Thea Bryan is a single mother putting herself through graduate school. She spends her days at an unpaid internship for her social work program. At nights, she bartends for tips.
Sometimes, the pay is lucrative. But around October, her work — and money — started to lag. “When business is slow, as it has been for me lately, I don’t get paid. The managers get paid, the kitchen staff gets paid, the dishwasher gets paid. I don’t,” Bryan said.
The Department of Labor could make things much worse for Bryan. Under a proposed new rule, she might have to hand her tips over to her bosses.
The new rule would let minimum wage employers take over the tips that customers leave for their servers. That’s right: If you serve, your boss would get your tips.
Bryan shared her story at a press briefing put on by Restaurant Opportunities Centers (ROC) United on Dec. 12. “Why is there such an effort to keep people from making decent wages?” Bryan asked. “First they don’t want to pay an decent hourly wage if you get tips. Now they want to take your tips if you make a decent hourly wage!”
The National Restaurant Association, also known as “the other NRA,” frames the proposed rule as a way to allow for tip pooling, to end pay disparities between the front and back of the house.
But ROC United and other groups point out that there’s no provision to ensure that tips stay in the hands of workers and not their bosses.
In fact, the language in proposal suggests that employers could allocate tips to make capital improvements or lower menu prices — or they could just pocket the tips themselves.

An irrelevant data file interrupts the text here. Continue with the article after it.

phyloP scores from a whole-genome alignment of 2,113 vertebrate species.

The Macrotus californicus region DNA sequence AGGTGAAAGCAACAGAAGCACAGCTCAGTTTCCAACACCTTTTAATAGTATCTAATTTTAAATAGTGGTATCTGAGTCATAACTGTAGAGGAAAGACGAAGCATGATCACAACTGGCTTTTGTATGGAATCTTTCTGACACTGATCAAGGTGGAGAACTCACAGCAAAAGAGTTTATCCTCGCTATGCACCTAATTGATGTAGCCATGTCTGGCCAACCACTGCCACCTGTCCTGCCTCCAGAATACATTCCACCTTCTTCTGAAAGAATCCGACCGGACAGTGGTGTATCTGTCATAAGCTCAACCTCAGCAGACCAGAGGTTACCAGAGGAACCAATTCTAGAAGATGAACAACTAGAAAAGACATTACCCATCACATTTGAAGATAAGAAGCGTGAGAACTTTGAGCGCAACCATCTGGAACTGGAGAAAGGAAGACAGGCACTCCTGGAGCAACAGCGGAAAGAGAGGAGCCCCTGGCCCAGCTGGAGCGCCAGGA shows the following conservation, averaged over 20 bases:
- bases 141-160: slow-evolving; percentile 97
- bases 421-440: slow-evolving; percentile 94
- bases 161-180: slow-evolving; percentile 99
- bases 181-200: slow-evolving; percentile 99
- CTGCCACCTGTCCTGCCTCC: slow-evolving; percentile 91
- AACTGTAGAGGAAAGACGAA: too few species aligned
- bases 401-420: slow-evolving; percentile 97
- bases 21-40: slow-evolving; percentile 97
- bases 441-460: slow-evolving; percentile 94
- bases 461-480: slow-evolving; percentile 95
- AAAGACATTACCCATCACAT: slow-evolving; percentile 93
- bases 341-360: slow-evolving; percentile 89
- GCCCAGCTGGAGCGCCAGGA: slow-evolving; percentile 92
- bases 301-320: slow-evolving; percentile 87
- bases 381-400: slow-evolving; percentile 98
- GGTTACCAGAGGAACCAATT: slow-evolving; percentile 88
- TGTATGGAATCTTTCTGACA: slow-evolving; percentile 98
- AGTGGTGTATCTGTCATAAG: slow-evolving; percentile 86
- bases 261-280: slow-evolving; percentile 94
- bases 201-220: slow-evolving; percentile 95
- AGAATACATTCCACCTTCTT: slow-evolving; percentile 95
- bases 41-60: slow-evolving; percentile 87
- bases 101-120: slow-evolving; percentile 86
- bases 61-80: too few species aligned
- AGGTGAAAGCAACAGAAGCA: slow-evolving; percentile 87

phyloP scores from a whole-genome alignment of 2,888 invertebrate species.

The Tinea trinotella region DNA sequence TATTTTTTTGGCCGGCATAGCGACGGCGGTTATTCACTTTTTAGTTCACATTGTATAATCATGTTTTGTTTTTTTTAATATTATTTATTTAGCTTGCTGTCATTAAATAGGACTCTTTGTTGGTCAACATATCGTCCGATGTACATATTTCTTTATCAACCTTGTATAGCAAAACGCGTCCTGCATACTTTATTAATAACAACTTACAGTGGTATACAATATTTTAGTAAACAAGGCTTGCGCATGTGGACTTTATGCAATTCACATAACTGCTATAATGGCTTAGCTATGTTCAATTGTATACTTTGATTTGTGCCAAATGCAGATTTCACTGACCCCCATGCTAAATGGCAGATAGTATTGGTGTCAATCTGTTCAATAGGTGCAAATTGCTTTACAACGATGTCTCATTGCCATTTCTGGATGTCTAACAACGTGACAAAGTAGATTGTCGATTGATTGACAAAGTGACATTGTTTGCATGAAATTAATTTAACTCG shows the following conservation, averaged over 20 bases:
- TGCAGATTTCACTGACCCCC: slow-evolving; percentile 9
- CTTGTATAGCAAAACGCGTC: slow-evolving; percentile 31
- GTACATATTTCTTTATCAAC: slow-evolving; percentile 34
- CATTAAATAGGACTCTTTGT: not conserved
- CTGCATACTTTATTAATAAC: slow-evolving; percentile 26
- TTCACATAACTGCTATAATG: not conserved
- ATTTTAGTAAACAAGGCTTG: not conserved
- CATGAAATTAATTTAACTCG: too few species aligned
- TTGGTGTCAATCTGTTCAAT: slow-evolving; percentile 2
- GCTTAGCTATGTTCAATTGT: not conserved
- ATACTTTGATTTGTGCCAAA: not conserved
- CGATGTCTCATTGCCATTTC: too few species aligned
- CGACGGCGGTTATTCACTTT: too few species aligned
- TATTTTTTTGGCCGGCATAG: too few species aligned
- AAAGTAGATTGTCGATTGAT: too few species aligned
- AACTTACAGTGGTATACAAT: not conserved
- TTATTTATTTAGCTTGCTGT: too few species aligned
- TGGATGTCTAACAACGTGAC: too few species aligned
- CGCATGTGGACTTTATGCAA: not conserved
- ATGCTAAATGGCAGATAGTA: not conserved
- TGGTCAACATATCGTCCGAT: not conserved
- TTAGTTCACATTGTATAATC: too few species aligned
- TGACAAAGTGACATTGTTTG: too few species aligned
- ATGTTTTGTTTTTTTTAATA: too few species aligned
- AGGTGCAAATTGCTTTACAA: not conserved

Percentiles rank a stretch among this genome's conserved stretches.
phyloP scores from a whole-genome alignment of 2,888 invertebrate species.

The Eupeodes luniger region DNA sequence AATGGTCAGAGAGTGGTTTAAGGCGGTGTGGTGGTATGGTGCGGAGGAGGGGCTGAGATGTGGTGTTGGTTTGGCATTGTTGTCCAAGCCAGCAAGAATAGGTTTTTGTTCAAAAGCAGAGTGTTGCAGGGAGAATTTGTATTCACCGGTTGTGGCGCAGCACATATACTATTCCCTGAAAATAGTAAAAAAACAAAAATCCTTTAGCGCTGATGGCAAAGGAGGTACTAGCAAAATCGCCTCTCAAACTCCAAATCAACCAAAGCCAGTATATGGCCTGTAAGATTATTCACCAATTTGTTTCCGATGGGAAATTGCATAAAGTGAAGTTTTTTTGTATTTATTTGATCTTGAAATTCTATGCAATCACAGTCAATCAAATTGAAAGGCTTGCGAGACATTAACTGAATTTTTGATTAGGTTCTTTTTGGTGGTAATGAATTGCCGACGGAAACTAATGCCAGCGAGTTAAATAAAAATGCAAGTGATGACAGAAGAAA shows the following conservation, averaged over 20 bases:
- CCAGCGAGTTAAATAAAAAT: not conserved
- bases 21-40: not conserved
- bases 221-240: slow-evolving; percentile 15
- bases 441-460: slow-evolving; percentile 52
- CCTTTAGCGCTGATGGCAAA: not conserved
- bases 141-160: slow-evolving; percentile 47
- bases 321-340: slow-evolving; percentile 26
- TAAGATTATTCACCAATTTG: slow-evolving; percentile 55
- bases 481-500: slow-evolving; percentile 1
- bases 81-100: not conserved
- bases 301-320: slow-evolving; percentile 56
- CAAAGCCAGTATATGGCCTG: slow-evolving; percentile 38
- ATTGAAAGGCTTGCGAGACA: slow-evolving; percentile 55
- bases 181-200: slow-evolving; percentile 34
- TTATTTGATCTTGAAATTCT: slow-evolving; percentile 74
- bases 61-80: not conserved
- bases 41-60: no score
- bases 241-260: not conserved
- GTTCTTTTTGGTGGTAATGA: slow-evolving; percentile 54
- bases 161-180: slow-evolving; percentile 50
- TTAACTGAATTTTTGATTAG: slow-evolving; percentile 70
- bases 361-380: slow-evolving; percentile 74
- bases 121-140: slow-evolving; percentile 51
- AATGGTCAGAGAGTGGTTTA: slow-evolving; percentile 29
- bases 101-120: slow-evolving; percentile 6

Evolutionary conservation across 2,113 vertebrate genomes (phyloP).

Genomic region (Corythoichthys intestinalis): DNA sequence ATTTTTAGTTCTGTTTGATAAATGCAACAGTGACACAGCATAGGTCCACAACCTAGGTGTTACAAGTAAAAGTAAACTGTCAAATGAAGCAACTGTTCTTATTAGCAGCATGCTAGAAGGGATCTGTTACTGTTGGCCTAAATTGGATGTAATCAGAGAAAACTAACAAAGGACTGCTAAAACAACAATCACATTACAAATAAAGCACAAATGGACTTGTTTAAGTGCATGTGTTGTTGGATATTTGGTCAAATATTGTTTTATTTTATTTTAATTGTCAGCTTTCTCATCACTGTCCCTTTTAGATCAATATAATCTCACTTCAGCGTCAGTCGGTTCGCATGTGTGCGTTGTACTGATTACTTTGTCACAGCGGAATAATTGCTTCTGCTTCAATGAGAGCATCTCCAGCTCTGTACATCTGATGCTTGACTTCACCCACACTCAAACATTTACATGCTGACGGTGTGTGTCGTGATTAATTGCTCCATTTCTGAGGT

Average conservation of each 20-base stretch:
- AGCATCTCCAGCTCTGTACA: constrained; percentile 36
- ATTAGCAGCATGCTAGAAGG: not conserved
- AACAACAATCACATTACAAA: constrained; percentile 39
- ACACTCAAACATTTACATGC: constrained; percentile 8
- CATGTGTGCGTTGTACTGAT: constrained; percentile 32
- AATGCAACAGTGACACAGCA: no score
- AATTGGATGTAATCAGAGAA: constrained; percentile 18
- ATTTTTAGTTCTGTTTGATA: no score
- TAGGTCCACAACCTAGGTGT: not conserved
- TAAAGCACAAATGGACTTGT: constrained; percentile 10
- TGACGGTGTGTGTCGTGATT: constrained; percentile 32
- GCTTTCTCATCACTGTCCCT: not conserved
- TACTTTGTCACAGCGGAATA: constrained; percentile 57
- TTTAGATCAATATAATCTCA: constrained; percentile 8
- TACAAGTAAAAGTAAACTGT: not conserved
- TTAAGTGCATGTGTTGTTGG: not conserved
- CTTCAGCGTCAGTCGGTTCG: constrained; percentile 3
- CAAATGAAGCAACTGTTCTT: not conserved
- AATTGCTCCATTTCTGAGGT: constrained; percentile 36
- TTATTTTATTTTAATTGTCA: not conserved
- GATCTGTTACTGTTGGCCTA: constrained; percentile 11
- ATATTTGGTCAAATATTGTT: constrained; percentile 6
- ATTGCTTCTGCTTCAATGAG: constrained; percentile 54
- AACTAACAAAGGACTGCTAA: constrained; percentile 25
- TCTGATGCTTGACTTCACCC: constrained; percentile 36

That transfer of money from workers up to their bosses is no small change. If the rule is enacted, the Economic Policy Institute says that employers would take $5.8 billion in tips from workers, an estimate they call conservative.
The restaurant industry is already rife with wage theft.
Employers of tipped workers are among the worst offenders in minimum wage violations, especially due to the sub-minimum tipped wage. Employers can pay tipped workers as little as $2.13 an hour as long as their tips bring them up to the full minimum wage.
But enforcement is lax. Bryan says she’s gone two weeks without getting paid a minimum wage, and hasn’t been able to get her employer to make up the difference.
Some employers already steal tips, as ROC United co-director Saru Jayaraman pointed out. ROC United has surveyed nearly 10,000 restaurant workers, Jayaraman said, and one in five reported that employers have taken a portion of their tips, even though that’s currently not legal.
The Department of Labor is already feeling the pressure. Jayaraman said tens of thousands of people submitted comments against the rule in the first three days alone.
The battle over tips is only adding to Bryan’s stress over wages. “My son is 11 years old,” she said. “I would like to know how much money I will be making any given month so I can enroll him in after school activities and maybe take him to the movies every once in a while, or pay my rent.”
That’s why Bryan’s not limiting her advocacy to the fight over owning tips. She says she’d like to see all people in the service industry get a livable minimum wage, just like any other worker would expect. “I’m a restaurant professional,” she declared, “and I deserve a professional wage.”
Negin Owliaei is a researcher at the Institute for Policy Studies. She co-edits Inequality.org, where an earlier version of this op-ed appeared.